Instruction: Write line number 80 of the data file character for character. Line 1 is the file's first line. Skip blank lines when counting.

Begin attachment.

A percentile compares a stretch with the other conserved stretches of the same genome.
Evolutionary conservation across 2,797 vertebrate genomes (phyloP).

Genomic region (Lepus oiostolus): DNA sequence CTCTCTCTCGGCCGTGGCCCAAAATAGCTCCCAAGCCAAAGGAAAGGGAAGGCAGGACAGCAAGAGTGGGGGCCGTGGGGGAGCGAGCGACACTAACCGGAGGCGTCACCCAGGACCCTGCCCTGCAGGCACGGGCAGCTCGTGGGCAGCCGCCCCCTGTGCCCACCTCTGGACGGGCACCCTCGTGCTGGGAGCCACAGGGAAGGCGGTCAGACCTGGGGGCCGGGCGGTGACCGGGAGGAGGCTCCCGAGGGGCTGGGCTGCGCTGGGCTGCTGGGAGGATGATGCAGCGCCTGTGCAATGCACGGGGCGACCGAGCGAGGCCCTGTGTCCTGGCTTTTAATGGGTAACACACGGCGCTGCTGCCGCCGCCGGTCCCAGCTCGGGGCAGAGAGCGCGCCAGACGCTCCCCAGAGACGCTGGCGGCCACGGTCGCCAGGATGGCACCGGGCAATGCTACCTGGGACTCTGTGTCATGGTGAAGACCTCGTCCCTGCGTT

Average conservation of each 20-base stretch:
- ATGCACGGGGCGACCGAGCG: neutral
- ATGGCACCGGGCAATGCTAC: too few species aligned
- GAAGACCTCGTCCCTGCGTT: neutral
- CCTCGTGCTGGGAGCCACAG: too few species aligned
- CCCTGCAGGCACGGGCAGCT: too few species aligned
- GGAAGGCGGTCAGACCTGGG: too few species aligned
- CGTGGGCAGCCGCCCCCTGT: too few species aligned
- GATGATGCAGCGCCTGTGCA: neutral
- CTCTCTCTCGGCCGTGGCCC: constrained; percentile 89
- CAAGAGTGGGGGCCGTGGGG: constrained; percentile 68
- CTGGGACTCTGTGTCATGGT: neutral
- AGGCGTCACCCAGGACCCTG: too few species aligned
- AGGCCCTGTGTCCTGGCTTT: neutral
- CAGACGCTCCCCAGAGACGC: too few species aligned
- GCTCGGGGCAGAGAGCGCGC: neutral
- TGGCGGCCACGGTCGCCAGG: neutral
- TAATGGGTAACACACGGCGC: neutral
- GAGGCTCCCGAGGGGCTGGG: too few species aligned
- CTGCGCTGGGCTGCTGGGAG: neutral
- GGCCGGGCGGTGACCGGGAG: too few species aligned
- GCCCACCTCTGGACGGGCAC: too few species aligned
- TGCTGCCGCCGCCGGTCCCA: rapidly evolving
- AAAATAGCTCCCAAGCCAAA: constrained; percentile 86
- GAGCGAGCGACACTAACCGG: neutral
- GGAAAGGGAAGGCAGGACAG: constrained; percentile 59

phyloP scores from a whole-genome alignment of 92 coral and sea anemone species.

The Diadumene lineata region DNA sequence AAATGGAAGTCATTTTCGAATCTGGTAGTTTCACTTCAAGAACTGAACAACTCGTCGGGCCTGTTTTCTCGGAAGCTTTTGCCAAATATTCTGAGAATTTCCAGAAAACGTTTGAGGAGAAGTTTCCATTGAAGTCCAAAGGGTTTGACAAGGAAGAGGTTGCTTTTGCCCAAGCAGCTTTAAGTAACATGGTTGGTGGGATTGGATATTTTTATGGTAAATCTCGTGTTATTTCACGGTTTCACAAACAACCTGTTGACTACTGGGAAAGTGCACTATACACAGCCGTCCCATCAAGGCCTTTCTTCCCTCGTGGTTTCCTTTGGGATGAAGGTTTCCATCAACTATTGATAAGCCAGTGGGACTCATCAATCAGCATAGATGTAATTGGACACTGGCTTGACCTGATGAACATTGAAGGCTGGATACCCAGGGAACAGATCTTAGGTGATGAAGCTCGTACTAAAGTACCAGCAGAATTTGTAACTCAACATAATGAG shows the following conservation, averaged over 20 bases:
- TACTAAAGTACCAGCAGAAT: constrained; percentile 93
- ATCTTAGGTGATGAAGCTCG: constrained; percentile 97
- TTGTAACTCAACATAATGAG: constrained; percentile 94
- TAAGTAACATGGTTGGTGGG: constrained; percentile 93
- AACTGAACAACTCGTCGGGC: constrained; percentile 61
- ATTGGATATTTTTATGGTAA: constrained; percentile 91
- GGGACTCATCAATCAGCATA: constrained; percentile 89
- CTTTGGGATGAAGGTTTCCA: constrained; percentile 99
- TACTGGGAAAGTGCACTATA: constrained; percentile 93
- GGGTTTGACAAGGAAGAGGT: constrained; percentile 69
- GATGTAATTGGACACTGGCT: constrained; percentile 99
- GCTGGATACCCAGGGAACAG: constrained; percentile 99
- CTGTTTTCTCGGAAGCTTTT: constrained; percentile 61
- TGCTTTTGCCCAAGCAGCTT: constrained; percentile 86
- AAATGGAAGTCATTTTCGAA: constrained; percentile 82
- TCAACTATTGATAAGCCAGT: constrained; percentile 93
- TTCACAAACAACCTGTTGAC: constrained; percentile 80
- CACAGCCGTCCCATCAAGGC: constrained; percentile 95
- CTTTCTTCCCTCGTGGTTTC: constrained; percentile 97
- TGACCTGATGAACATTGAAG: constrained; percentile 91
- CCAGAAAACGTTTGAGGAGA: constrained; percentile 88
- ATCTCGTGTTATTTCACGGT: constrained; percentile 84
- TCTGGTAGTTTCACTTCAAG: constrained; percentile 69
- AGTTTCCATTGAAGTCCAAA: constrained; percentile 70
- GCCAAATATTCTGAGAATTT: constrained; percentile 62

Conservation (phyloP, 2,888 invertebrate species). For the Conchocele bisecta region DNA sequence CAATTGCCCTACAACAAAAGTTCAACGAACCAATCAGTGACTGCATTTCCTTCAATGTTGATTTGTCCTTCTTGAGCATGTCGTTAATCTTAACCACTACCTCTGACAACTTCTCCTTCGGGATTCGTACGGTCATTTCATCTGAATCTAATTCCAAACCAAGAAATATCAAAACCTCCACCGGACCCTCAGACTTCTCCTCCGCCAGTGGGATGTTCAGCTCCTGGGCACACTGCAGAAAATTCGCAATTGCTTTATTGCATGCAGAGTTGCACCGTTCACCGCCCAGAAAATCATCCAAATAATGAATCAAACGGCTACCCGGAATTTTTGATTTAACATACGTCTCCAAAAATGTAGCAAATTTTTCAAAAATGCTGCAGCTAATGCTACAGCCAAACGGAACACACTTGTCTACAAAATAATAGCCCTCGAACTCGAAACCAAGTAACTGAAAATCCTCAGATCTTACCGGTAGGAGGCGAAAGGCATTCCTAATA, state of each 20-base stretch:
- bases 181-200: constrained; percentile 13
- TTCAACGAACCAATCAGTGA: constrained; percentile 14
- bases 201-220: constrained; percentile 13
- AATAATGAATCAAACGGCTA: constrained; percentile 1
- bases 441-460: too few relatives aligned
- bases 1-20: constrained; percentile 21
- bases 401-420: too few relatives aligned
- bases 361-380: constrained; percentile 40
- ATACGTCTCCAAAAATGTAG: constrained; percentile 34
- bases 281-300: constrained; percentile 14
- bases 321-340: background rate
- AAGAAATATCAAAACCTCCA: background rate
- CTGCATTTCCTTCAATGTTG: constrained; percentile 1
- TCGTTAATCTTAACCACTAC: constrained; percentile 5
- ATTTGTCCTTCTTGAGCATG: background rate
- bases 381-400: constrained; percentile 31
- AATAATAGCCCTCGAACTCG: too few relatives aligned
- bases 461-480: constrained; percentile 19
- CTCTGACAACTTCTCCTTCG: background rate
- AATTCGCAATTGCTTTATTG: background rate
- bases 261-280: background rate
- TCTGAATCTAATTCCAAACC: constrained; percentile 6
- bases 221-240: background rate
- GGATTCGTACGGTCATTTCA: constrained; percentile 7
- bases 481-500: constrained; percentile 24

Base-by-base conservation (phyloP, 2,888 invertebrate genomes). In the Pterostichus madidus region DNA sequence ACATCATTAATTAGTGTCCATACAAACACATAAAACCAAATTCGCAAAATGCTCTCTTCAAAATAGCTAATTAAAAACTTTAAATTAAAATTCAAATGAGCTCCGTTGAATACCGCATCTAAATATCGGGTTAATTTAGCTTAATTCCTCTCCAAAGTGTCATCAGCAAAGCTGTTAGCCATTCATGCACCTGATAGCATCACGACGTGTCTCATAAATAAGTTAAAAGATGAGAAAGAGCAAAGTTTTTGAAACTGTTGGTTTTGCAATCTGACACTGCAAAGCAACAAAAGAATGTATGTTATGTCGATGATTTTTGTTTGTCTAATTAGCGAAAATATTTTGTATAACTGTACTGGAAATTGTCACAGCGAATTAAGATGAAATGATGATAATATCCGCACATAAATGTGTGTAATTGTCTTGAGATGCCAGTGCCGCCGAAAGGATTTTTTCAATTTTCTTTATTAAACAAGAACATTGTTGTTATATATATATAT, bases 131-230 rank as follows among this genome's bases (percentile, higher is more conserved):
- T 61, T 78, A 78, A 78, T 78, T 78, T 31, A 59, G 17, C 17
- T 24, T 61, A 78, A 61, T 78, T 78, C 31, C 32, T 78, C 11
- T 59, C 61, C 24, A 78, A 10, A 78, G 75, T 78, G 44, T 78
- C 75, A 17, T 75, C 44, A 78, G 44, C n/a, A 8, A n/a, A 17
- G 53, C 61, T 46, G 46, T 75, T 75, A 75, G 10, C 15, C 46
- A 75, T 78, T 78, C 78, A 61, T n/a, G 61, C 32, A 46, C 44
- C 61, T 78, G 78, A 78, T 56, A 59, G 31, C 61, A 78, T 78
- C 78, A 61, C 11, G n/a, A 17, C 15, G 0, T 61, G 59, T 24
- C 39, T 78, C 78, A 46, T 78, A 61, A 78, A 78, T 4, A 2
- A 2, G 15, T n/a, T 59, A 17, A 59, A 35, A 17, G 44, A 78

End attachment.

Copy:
- bases 221-240: background rate